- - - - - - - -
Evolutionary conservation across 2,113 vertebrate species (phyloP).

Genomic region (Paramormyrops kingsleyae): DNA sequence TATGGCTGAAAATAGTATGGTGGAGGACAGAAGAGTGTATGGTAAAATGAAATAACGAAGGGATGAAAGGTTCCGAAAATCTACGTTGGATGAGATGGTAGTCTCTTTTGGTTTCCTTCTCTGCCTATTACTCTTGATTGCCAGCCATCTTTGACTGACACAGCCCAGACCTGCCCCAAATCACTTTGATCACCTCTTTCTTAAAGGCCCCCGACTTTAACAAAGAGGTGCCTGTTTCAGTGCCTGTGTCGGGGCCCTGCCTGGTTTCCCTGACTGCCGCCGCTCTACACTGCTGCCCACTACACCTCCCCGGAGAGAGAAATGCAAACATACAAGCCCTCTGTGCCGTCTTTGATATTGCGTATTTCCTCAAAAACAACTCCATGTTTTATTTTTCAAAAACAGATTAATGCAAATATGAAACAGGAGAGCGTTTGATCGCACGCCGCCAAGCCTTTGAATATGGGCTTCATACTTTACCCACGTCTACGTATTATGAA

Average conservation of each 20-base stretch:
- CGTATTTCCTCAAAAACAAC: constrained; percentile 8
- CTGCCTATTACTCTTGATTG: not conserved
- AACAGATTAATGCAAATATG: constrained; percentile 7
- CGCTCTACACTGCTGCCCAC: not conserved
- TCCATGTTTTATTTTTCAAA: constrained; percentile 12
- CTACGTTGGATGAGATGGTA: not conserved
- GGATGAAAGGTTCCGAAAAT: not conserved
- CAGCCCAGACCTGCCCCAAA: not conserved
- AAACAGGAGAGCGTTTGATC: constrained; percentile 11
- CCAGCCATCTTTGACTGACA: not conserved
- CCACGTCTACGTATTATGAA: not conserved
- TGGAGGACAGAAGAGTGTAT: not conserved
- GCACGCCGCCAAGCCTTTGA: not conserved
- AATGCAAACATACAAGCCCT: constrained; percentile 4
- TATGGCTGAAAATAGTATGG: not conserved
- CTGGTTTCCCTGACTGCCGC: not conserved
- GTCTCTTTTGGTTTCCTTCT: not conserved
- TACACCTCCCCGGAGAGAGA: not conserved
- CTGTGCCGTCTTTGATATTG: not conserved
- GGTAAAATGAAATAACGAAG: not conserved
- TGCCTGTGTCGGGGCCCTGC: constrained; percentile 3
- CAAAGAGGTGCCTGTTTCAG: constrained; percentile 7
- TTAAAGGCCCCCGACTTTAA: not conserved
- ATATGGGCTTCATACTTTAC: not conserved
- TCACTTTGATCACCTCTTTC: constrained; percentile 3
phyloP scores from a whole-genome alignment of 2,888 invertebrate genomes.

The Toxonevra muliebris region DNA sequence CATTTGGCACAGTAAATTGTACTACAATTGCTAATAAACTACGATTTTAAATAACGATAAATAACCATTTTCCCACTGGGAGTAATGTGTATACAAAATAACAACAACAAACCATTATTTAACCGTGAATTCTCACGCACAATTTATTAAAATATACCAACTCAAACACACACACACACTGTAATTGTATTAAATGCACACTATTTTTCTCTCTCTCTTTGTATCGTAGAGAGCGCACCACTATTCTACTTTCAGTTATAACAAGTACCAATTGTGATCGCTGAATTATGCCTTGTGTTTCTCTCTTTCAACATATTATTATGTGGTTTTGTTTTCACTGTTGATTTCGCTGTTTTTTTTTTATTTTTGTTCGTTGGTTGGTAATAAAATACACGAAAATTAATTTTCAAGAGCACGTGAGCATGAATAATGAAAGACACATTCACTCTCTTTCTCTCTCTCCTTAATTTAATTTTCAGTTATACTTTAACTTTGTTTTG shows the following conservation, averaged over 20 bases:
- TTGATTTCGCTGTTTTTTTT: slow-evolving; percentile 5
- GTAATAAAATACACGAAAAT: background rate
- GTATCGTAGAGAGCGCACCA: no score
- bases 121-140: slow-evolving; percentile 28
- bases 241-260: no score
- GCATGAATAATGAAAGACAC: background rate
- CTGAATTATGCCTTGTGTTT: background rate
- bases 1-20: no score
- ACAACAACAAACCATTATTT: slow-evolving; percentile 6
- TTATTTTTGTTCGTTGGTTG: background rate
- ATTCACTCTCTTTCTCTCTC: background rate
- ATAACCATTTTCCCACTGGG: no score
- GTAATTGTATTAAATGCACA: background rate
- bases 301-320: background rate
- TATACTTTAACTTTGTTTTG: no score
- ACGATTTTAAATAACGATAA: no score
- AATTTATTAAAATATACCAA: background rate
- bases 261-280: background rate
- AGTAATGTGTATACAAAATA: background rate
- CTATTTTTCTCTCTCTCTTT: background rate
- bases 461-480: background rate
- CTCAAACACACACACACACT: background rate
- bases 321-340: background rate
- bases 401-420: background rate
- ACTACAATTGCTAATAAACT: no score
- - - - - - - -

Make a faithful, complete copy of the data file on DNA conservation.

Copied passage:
Evolutionary conservation across 2,113 vertebrate species (phyloP).

Genomic region (Paramormyrops kingsleyae): DNA sequence TATGGCTGAAAATAGTATGGTGGAGGACAGAAGAGTGTATGGTAAAATGAAATAACGAAGGGATGAAAGGTTCCGAAAATCTACGTTGGATGAGATGGTAGTCTCTTTTGGTTTCCTTCTCTGCCTATTACTCTTGATTGCCAGCCATCTTTGACTGACACAGCCCAGACCTGCCCCAAATCACTTTGATCACCTCTTTCTTAAAGGCCCCCGACTTTAACAAAGAGGTGCCTGTTTCAGTGCCTGTGTCGGGGCCCTGCCTGGTTTCCCTGACTGCCGCCGCTCTACACTGCTGCCCACTACACCTCCCCGGAGAGAGAAATGCAAACATACAAGCCCTCTGTGCCGTCTTTGATATTGCGTATTTCCTCAAAAACAACTCCATGTTTTATTTTTCAAAAACAGATTAATGCAAATATGAAACAGGAGAGCGTTTGATCGCACGCCGCCAAGCCTTTGAATATGGGCTTCATACTTTACCCACGTCTACGTATTATGAA

Average conservation of each 20-base stretch:
- CGTATTTCCTCAAAAACAAC: constrained; percentile 8
- CTGCCTATTACTCTTGATTG: not conserved
- AACAGATTAATGCAAATATG: constrained; percentile 7
- CGCTCTACACTGCTGCCCAC: not conserved
- TCCATGTTTTATTTTTCAAA: constrained; percentile 12
- CTACGTTGGATGAGATGGTA: not conserved
- GGATGAAAGGTTCCGAAAAT: not conserved
- CAGCCCAGACCTGCCCCAAA: not conserved
- AAACAGGAGAGCGTTTGATC: constrained; percentile 11
- CCAGCCATCTTTGACTGACA: not conserved
- CCACGTCTACGTATTATGAA: not conserved
- TGGAGGACAGAAGAGTGTAT: not conserved
- GCACGCCGCCAAGCCTTTGA: not conserved
- AATGCAAACATACAAGCCCT: constrained; percentile 4
- TATGGCTGAAAATAGTATGG: not conserved
- CTGGTTTCCCTGACTGCCGC: not conserved
- GTCTCTTTTGGTTTCCTTCT: not conserved
- TACACCTCCCCGGAGAGAGA: not conserved
- CTGTGCCGTCTTTGATATTG: not conserved
- GGTAAAATGAAATAACGAAG: not conserved
- TGCCTGTGTCGGGGCCCTGC: constrained; percentile 3
- CAAAGAGGTGCCTGTTTCAG: constrained; percentile 7
- TTAAAGGCCCCCGACTTTAA: not conserved
- ATATGGGCTTCATACTTTAC: not conserved
- TCACTTTGATCACCTCTTTC: constrained; percentile 3
phyloP scores from a whole-genome alignment of 2,888 invertebrate genomes.

The Toxonevra muliebris region DNA sequence CATTTGGCACAGTAAATTGTACTACAATTGCTAATAAACTACGATTTTAAATAACGATAAATAACCATTTTCCCACTGGGAGTAATGTGTATACAAAATAACAACAACAAACCATTATTTAACCGTGAATTCTCACGCACAATTTATTAAAATATACCAACTCAAACACACACACACACTGTAATTGTATTAAATGCACACTATTTTTCTCTCTCTCTTTGTATCGTAGAGAGCGCACCACTATTCTACTTTCAGTTATAACAAGTACCAATTGTGATCGCTGAATTATGCCTTGTGTTTCTCTCTTTCAACATATTATTATGTGGTTTTGTTTTCACTGTTGATTTCGCTGTTTTTTTTTTATTTTTGTTCGTTGGTTGGTAATAAAATACACGAAAATTAATTTTCAAGAGCACGTGAGCATGAATAATGAAAGACACATTCACTCTCTTTCTCTCTCTCCTTAATTTAATTTTCAGTTATACTTTAACTTTGTTTTG shows the following conservation, averaged over 20 bases:
- TTGATTTCGCTGTTTTTTTT: slow-evolving; percentile 5
- GTAATAAAATACACGAAAAT: background rate
- GTATCGTAGAGAGCGCACCA: no score
- bases 121-140: slow-evolving; percentile 28
- bases 241-260: no score
- GCATGAATAATGAAAGACAC: background rate
- CTGAATTATGCCTTGTGTTT: background rate
- bases 1-20: no score
- ACAACAACAAACCATTATTT: slow-evolving; percentile 6
- TTATTTTTGTTCGTTGGTTG: background rate
- ATTCACTCTCTTTCTCTCTC: background rate
- ATAACCATTTTCCCACTGGG: no score
- GTAATTGTATTAAATGCACA: background rate
- bases 301-320: background rate
- TATACTTTAACTTTGTTTTG: no score
- ACGATTTTAAATAACGATAA: no score
- AATTTATTAAAATATACCAA: background rate
- bases 261-280: background rate
- AGTAATGTGTATACAAAATA: background rate
- CTATTTTTCTCTCTCTCTTT: background rate
- bases 461-480: background rate
- CTCAAACACACACACACACT: background rate
- bases 321-340: background rate
- bases 401-420: background rate
- ACTACAATTGCTAATAAACT: no score